People with a high level of accommodation are responsive and accommodating. They usually want to get along with others more than achieve their personal goals, so they are willing to compromise. They are altruistic and spend a lot of time and energy being helpful.
People with a low level of accommodation tend to be competitive and greedy. They don't care much about getting along with the group and are willing to upset others in the pursuit of their own goals. They are not interested in compromise and don't get satisfaction from the selfless help of others. They enjoy feeling superior.
People with a high level of accommodation:
People with a low level of accommodation:
The Science of Accommodation
Accommodation is closely related to empathy and sympathy - the ability to understand and feel the emotions of another. People with a high level of accommodation are very empathetic and identify easily with the emotional experiences of others.
Empathy is the reflection of another person's emotions in one's mind. Sympathy is attachment to what the other person feels.
People with a high level of accommodation experience empathy to a greater extent than others. They feel sad when they see someone cry and get a boost of cheer watching someone laugh. As a consequence, people with a high level of accommodation get a lot out of helping others, as they feel an echo of the positive feelings they bring to someone else.
People with a low level of accommodation don't feel an inner response to what brings happiness to others. They are, therefore, less willing to invest their energy in being helpful or altruistic.
Accommodation relates to two aspects of what is often referred to as emotional intelligence. In particular, to be pleasant, a person must be able to conceptualise the emotions of others (i.e., understand how they may feel, what their problems and priorities may be), and second, consider another person's feelings when making decisions.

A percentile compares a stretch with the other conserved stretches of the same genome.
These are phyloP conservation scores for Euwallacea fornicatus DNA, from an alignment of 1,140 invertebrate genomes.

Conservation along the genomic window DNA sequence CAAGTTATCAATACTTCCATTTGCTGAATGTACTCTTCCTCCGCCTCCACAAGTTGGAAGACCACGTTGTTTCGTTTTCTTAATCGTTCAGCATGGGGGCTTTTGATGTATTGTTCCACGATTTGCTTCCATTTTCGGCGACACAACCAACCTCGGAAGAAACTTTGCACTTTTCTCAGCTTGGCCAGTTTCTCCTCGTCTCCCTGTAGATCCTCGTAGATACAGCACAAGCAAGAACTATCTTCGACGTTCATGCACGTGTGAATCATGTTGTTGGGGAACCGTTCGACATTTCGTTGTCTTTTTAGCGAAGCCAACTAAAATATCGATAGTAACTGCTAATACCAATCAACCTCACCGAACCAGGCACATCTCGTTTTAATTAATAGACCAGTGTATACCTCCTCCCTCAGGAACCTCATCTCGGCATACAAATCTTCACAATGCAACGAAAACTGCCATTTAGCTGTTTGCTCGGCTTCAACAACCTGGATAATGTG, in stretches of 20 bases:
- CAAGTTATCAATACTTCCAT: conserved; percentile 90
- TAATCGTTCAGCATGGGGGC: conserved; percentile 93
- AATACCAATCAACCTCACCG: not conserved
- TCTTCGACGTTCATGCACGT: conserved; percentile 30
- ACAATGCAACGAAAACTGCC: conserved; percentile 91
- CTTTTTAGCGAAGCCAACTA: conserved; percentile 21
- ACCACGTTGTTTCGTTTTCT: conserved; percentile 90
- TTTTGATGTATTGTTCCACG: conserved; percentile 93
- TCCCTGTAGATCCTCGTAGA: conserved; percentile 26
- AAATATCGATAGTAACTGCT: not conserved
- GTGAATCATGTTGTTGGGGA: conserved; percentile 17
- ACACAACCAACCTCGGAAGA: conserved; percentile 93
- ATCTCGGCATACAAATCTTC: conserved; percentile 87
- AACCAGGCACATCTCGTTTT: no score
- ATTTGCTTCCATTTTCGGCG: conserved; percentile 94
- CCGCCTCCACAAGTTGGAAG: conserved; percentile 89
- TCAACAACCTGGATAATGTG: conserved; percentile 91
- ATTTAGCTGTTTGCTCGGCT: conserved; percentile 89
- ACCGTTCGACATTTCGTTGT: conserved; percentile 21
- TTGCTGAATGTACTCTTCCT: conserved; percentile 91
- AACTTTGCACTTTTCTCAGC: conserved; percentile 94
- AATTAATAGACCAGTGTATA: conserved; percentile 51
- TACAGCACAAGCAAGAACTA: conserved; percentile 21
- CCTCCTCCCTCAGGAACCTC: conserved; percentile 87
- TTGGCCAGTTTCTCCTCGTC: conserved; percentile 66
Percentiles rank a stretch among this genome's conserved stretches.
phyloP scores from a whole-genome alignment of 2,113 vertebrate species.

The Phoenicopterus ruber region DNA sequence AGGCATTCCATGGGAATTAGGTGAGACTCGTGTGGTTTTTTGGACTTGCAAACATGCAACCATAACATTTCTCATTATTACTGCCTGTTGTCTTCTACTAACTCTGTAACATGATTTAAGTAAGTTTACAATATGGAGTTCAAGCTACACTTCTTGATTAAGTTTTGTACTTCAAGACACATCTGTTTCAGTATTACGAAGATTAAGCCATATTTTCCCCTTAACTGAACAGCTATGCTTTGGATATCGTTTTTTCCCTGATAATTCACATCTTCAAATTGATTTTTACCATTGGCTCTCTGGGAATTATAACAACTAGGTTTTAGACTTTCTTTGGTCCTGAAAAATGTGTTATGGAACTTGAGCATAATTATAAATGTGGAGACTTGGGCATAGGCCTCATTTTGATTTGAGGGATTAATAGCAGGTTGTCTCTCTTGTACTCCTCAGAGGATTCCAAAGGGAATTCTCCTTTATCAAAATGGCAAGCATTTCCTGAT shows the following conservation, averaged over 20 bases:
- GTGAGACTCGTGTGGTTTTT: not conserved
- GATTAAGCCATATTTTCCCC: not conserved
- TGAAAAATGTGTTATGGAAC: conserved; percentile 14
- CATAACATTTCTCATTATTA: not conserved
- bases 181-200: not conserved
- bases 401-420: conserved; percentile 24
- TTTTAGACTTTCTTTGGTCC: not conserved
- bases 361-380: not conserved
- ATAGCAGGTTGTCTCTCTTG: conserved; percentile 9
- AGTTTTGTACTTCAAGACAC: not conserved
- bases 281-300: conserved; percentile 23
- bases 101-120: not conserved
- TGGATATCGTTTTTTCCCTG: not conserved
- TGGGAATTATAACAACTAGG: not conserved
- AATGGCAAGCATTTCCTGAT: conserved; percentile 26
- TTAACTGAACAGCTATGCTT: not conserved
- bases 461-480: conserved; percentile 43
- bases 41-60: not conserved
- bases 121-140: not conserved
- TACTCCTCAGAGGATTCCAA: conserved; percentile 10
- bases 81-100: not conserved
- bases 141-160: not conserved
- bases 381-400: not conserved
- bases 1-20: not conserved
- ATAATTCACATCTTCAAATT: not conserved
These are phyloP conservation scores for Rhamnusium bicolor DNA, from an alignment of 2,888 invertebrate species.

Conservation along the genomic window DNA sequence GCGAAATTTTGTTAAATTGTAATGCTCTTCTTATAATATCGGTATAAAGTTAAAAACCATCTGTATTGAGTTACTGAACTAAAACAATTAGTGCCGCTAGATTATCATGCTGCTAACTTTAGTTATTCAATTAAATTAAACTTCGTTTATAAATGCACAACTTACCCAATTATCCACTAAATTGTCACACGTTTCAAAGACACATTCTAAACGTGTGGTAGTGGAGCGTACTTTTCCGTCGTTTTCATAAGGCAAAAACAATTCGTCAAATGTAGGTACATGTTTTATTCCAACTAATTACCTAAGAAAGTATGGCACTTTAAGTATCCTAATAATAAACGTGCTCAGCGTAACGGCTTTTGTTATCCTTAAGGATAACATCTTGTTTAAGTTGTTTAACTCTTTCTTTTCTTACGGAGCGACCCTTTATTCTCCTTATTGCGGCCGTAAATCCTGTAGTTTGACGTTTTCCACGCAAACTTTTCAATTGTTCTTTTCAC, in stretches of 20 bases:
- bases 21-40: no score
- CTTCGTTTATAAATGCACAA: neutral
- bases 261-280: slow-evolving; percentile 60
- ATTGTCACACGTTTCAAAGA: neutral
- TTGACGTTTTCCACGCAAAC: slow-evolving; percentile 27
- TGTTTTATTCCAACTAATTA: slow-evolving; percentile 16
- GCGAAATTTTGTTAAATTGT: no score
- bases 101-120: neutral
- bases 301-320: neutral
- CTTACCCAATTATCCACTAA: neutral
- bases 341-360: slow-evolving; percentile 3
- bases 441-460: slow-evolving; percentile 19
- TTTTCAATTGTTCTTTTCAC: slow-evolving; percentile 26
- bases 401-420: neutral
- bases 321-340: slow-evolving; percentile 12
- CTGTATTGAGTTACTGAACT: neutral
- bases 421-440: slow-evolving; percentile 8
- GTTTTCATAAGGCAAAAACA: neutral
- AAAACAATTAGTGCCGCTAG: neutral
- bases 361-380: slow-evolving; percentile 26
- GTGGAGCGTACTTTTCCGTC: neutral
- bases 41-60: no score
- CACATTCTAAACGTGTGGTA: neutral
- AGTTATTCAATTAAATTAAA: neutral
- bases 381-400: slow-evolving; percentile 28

High Level of Accommodation
If you have a high level of accommodation, you are able to put the needs of others ahead of your own. You feel and understand people's emotions well, try to anticipate their needs, and make sure that they feel good in your presence. That's why people are drawn to you.
You are friendly and compassionate, a team player, and great at getting people to cooperate. People feel at ease in your presence, which makes them open up to you and tell you their stories.
You understand and remember the personal situations of each person in your environment. You can therefore keep up the conversation without touching on the painful topics of each present and maintain harmony in a group of 15-20 people.
The reverse side of these abilities is that you don't feel secure about your own and other people's boundaries. You may have a need to live other people's lives, surrounding them with excessive attention.
Average Level of Accommodation
If you have an average level of accommodation, you get along well with people - up to a point. You are humble and kind to those who deserve it and recognize those who deceive you. You usually try to avoid conflict and harsh judgments, but when an ambiguous situation arises, you are not afraid to speak up.
You work well as part of a team and excel in solo projects. You are quite generous and like to do everything in your power to help others. You volunteer or help friends and family with various projects in your free time.